After the team listened to a description of the potential bonus prize, the three pieces of the store setup rotated 180 degrees to reveal the Birthday Party setup (the background also changed from blue to orange). The left panel revealed the playing area, the center piece held a large representation of a birthday cake, and the rightmost panel held a wall of 12 to 14 items labeled the "Birthday Board".

In the end game, one team member "bought" presents for the other contestant to "wrap". Host Pearson showed the contestants each item on the Birthday Board. The game began with a caricature of a famous celebrity (real or fictional and past or present) appearing at the end of a table. The buyer took down an item from the board that he/she thought was connected to the celebrity in some way (for example, a Teddy Bear would be connected to Theodore Roosevelt) and threw it to the wrapper. The wrapper then placed it in the box and slid it down the table to the celebrity. If the team was correct, the gift was accepted and another celebrity appeared; if not, the celebrity would "reject" the gift and push it back to the contestant. A contestant could pass; however, the passed celebrity could come back to "haunt them", which meant that they would have to go back to that celebrity if there was any time remaining. Each correct gift was worth $100; getting all seven right in 75 seconds awarded each team member a trip & $1,000 cash (the trip + $2,000 if the team won the Double Up Derby).

During the second season, the "buying" contestant could not cross a line on the floor when throwing gifts to the "wrapper." If this happened, a five-second penalty was assessed.

External links

* [ Rules for Shopping Spree]
* [ Host Ron Pearson's Official Website]

Wikimedia Foundation. 2010.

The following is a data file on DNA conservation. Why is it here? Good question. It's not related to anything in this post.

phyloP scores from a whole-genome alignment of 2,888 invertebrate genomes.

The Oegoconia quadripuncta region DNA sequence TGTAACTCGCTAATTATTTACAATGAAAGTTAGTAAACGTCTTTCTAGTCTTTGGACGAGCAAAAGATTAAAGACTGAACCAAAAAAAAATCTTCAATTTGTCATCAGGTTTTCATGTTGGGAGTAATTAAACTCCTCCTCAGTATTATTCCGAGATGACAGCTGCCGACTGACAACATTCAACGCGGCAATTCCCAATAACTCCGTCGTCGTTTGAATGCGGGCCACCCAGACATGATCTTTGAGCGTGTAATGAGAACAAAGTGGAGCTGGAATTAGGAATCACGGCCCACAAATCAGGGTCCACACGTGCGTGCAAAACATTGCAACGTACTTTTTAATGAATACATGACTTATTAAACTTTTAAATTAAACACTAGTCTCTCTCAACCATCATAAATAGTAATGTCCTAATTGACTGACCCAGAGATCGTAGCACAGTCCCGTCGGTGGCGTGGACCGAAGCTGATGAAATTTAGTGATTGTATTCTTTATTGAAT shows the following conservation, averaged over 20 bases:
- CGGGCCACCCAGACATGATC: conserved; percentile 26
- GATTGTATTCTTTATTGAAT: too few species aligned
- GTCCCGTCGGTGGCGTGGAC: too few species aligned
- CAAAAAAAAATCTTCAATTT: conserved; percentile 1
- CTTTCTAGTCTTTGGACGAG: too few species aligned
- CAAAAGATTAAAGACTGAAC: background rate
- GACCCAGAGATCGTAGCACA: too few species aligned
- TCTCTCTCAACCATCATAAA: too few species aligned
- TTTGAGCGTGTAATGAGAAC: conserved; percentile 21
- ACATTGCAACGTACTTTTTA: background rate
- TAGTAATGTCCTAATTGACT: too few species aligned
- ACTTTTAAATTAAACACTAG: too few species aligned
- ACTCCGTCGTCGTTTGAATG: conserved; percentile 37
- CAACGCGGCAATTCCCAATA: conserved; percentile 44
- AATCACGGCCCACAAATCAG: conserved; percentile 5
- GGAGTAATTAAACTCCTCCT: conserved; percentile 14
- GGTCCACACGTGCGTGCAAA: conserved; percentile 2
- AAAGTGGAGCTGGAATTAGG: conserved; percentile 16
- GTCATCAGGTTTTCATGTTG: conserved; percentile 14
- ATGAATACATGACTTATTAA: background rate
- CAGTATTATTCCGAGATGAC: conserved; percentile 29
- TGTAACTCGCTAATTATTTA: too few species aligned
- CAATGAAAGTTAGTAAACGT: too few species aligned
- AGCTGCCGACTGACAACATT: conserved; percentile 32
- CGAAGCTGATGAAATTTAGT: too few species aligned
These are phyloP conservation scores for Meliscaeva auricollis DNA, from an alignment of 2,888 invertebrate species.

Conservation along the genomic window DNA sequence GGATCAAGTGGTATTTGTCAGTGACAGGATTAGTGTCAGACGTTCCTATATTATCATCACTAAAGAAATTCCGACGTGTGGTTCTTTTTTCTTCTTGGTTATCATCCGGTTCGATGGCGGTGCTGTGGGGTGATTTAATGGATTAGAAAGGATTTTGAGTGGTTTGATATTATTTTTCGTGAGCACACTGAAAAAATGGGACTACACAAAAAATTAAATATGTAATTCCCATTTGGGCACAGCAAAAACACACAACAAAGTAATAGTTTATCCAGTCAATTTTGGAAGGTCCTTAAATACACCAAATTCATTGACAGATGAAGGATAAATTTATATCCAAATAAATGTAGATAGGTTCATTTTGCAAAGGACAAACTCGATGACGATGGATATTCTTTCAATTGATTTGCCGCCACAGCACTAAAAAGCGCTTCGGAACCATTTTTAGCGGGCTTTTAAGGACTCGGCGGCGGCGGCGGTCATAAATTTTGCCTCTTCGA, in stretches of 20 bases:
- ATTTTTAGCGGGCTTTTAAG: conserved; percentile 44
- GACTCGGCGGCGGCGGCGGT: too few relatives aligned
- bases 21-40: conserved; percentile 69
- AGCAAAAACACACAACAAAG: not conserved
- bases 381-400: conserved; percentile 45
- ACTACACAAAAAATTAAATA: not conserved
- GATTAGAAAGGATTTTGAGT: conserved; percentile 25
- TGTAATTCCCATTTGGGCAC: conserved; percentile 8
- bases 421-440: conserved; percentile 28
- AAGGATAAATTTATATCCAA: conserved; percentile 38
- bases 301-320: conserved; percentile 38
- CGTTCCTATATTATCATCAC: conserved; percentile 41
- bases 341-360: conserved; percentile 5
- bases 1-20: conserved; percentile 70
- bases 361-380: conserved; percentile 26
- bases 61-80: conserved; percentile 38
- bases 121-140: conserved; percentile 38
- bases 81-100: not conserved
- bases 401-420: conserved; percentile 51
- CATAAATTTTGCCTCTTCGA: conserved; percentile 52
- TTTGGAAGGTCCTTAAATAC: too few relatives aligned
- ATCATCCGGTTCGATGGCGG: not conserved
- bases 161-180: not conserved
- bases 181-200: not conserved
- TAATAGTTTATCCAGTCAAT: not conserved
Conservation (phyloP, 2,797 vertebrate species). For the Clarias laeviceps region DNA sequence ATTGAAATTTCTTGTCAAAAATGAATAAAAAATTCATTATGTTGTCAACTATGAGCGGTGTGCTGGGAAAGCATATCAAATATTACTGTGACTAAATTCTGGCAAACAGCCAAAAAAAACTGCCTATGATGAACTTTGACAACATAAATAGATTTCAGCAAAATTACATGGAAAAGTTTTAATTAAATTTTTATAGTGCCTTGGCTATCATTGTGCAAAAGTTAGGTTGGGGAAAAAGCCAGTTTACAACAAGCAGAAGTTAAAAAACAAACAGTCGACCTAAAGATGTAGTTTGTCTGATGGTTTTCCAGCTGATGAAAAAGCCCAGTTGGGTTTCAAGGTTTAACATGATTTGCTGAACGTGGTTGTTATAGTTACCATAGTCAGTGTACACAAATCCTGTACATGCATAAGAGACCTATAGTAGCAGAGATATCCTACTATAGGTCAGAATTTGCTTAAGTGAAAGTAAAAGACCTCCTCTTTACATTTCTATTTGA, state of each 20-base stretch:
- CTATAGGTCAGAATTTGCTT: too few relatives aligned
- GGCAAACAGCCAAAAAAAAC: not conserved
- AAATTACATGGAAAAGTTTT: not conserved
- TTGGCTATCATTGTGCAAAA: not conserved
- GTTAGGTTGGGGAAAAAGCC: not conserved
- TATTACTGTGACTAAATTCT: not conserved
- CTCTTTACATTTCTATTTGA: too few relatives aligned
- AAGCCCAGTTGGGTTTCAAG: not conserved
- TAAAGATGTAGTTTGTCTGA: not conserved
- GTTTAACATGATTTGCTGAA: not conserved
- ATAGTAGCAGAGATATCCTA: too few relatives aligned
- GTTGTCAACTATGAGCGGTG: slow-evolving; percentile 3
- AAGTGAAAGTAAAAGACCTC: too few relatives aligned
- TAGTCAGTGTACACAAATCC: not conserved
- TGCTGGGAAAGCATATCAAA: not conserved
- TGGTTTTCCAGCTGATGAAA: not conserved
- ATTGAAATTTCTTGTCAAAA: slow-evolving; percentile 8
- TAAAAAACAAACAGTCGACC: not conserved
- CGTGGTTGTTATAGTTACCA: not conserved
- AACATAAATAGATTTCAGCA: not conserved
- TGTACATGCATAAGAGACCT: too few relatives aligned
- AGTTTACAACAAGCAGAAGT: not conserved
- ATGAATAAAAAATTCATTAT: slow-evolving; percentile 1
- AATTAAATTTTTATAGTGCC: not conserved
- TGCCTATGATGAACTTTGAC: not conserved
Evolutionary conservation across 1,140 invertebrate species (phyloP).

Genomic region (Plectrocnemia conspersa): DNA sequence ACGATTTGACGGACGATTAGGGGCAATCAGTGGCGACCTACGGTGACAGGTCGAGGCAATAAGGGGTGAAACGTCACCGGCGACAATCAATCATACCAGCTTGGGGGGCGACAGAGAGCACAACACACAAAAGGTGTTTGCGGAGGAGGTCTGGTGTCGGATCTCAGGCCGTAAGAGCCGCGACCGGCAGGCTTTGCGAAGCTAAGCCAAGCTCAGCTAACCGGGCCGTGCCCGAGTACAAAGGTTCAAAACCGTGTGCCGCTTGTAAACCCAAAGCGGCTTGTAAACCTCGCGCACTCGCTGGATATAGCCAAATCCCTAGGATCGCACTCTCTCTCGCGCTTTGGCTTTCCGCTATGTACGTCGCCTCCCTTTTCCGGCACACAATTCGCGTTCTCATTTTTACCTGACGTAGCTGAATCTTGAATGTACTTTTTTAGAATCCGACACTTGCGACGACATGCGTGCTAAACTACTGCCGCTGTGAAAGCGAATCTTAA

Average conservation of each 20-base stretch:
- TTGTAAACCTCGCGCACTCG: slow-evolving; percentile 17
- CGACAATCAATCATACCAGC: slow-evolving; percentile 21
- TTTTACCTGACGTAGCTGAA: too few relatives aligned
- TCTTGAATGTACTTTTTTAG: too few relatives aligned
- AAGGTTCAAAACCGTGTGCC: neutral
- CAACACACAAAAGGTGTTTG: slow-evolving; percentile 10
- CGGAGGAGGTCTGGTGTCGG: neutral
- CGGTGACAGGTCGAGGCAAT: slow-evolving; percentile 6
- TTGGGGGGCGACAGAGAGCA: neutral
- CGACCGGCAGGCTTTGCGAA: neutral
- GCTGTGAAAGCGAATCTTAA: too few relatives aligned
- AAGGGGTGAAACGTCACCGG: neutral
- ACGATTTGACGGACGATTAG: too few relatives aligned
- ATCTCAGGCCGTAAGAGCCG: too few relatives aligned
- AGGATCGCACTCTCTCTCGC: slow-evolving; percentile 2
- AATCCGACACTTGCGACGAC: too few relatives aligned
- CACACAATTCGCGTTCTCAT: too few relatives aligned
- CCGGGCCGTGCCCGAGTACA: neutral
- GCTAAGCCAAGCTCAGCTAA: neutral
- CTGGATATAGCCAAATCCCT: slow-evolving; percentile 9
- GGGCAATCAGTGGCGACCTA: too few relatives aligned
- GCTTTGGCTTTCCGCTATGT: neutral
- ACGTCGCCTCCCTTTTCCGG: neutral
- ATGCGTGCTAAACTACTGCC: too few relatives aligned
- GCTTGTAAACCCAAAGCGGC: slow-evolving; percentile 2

См. также в других словарях:

  • shopping spree —    If you go on a shopping spree, you enjoy a lively outing, usually with much spending of money.     Liza is planning to go on a shopping spree as soon as she gets her bonus …   English Idioms & idiomatic expressions

  • shopping spree — walking around from store to store so as to purchase as much as possible …   English contemporary dictionary

  • shopping spree — spray n …   English expressions

  • Shopping Spree (pricing game) — This article is about the pricing game featured on The Price is Right . For the unrelated game show that aired on The Family Channel, see Shopping Spree . Shopping Spree is a pricing game on the American television game show The Price Is Right .… …   Wikipedia

  • spree — [spriː] noun [countable] spending/​buying/​takeover etc spree a short period of time during which someone spends a lot of money: • Consumers went on a spending spree. • The company embarked on a takeover spree during the 1980s. * * * spree UK US… …   Financial and business terms

  • spree — [spri:] n [Date: 1700 1800; Origin: Perhaps from Scottish English spreath attack to steal cattle , from Scottish Gaelic spreidh cattle ] a short period of time when you do a lot of one activity, especially spending money or drinking alcohol on a… …   Dictionary of contemporary English

  • spree — [sprē] n. [late 18th c. slang, for earlier spray < ?] 1. a lively, noisy frolic 2. a period of drunkenness 3. a period of uninhibited activity [a shopping spree] …   English World dictionary

  • shopping — noun 1 activity of shopping ADJECTIVE ▪ late night, morning, weekend ▪ back to school (AmE), Christmas, holiday (esp. AmE), last minute, sales (BrE) …   Collocations dictionary

  • spree — noun ADJECTIVE ▪ massive ▪ a massive buying spree ▪ buying, shopping, spending ▪ acquisition, hiring (both busine …   Collocations dictionary

  • shopping */*/ — UK [ˈʃɒpɪŋ] / US [ˈʃɑpɪŋ] noun [uncountable] 1) a) the activity of going to a shop to buy things I don t like shopping very much. a shopping list go shopping/do the shopping: I don t suppose you ve had a chance to go shopping yet? b) [only before …   English dictionary